The areas in which direct payment to social tenants will be piloted, ahead of the introduction of Universal Credit next year, has been announced by the Department for Work and Pensions (DWP).
The proposal indicates that tenants, rather than landlords, will receive rent directly. This has raised concern amongst social landlords, who worry there will be a repeat of what has been happening in the private rental sector, in which arrears have increased since the change of rules in 2008.
Private tenants on housing benefit now automatically receive their Local Housing Allowance (LHA), and their landlords cannot act on missed rent until the tenant has built up at least two months of arrears.
To observe whether similar problems will arise, year-long pilot experiments will be conducted in Oxford, Shropshire, Southwark, Tofraen in Wales, and Wakefield.
The Government, however, seems committed to the idea that all tenants should receive their rent money, rather than it being paid to their landlord. This is despite 18 high-profile groups, including homelessness charities, campaigning to give the choice to tenants as to who receives rent.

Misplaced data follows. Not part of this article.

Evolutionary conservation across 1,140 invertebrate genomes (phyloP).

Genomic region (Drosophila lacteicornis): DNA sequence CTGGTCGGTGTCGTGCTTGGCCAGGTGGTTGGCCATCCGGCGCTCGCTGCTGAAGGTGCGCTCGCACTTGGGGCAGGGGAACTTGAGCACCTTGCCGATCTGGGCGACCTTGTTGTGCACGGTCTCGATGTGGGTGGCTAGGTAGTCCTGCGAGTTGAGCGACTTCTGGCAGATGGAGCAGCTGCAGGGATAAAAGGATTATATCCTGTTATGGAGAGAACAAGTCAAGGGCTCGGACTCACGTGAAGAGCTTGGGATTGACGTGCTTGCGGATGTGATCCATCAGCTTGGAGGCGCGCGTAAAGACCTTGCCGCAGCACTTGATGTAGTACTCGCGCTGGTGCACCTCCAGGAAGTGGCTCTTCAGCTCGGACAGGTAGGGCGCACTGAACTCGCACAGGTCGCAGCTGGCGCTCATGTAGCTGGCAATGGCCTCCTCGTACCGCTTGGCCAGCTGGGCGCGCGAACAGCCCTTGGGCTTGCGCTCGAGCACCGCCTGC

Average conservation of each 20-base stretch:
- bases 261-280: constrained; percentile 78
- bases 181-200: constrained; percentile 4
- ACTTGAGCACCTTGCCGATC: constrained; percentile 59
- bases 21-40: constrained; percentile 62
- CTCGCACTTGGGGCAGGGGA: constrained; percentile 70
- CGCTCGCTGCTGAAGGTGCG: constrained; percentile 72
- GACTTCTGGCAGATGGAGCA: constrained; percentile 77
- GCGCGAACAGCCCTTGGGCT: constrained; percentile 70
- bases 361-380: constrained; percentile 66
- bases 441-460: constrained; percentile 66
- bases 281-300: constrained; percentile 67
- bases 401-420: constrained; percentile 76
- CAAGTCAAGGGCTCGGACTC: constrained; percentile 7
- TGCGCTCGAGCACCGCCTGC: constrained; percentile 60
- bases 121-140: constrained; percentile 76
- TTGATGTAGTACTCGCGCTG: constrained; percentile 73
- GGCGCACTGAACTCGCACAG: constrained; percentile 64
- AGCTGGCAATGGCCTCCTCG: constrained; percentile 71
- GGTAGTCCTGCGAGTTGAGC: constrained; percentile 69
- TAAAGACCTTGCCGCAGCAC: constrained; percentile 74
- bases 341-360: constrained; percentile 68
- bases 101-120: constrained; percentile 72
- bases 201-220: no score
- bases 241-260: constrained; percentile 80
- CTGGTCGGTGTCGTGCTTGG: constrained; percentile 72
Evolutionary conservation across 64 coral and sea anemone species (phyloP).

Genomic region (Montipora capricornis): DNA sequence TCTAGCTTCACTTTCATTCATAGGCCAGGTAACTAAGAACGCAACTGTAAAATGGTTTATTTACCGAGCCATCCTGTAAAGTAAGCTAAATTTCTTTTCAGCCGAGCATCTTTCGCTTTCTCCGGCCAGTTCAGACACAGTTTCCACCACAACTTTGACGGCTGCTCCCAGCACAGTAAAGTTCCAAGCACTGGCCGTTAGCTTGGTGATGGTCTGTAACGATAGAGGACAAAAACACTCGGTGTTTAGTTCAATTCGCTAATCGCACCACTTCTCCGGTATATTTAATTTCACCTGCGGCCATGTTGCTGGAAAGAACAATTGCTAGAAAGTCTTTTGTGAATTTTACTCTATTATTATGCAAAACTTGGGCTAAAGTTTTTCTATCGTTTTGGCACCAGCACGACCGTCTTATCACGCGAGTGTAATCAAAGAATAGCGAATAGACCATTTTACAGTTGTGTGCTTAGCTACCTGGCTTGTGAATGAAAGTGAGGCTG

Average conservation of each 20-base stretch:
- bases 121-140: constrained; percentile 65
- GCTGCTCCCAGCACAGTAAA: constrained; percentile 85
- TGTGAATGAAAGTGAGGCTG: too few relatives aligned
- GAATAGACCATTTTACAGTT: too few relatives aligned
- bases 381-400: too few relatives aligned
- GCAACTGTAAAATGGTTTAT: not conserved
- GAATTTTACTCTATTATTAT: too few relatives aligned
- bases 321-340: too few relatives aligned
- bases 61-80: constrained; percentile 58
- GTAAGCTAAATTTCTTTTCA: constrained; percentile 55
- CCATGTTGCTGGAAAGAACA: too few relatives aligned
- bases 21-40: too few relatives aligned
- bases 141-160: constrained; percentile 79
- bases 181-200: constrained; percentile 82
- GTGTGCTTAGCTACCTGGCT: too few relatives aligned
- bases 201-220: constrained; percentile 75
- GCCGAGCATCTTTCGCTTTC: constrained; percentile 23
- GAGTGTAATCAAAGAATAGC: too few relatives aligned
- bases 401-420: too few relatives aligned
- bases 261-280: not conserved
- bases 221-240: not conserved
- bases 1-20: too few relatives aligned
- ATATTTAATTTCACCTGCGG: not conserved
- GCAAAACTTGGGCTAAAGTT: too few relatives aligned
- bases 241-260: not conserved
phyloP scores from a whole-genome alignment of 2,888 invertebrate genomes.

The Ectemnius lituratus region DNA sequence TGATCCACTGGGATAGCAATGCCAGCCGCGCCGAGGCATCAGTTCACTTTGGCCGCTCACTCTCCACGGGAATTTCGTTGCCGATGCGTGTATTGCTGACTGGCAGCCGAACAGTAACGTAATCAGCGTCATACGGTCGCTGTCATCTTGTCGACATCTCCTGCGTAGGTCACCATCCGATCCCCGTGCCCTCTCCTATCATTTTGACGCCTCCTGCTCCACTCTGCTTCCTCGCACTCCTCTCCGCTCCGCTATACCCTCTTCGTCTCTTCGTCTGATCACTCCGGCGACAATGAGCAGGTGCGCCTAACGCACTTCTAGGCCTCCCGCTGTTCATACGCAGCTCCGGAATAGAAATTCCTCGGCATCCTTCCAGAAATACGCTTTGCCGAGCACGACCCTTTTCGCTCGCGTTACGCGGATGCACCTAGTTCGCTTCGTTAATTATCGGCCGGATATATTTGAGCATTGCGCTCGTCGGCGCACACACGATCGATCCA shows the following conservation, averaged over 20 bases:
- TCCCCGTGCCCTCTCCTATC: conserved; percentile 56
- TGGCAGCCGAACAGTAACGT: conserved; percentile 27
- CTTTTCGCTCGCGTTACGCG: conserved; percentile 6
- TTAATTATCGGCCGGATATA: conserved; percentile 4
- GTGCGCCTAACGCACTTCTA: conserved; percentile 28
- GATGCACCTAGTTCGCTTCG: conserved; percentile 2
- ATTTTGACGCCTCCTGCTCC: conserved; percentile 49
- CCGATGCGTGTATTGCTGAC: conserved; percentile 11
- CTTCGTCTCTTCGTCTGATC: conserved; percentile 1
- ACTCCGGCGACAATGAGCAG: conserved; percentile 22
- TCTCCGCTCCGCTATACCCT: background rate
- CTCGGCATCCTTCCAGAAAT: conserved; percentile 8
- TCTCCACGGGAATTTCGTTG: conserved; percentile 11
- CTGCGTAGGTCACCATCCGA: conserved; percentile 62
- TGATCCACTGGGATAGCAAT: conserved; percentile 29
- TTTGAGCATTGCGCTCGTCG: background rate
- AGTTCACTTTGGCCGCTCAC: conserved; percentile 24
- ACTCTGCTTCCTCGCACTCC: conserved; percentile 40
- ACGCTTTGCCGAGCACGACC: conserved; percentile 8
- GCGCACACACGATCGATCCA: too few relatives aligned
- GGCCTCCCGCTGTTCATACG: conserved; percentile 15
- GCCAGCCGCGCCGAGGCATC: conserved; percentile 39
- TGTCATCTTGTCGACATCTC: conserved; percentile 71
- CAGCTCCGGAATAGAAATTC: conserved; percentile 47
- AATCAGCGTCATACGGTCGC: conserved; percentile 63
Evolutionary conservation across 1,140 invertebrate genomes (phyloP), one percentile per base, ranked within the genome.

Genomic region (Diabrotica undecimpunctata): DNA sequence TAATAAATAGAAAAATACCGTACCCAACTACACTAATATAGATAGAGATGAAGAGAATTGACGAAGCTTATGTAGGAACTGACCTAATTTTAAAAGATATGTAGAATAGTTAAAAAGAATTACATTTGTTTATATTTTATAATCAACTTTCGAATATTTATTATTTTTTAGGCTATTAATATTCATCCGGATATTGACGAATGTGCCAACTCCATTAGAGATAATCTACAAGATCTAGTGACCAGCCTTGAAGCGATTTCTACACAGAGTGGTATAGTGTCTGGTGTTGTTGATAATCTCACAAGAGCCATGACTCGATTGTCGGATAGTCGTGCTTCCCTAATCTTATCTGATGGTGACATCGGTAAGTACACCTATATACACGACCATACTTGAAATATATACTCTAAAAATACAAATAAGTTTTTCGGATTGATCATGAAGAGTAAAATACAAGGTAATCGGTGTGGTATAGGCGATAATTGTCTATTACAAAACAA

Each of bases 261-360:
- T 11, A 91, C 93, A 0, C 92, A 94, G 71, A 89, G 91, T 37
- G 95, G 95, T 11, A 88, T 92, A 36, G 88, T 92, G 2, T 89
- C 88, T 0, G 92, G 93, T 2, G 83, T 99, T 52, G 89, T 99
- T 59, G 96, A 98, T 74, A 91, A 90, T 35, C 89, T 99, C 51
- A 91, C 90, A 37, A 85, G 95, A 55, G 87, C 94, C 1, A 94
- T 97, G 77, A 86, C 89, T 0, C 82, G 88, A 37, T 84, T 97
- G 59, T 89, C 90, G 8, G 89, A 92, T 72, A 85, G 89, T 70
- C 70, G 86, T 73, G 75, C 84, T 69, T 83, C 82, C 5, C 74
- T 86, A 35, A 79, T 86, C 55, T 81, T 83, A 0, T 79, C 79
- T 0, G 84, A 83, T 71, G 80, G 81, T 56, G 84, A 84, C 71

Welfare reform minister, Lord David Freud, says: “Direct monthly benefits payments are a key part of Universal Credit, allowing claimants to prepare for the financial responsibilities they will face when in work and to encourage them to move away from often costly weekly and fortnightly budgeting.”1
In addition, a tenant eviction business has reported a 30% rise in cases involving LHA tenants.
Lee Daniels, of Helpland, explains: “Over the past four months, we have seen an increase of over 30% in instructions on serving notices on LHA tenants falling into rent arrears. With housing benefit caps coming in, we expect the number to increase rapidly over the next 12 months.
“Councils will only pay the housing benefit direct to the landlord if there are eight weeks of rental arrears. This is very bad news for landlords who rely on rent to cover their mortgages.
“We have lobbied Parliament to change the system, to allow housing benefit to be paid directly to the landlord.
“This would be a massive incentive for private landlords to let their properties to LHA tenants and would ease the pressure currently on local authorities, who are facing a negative response from private landlords.”1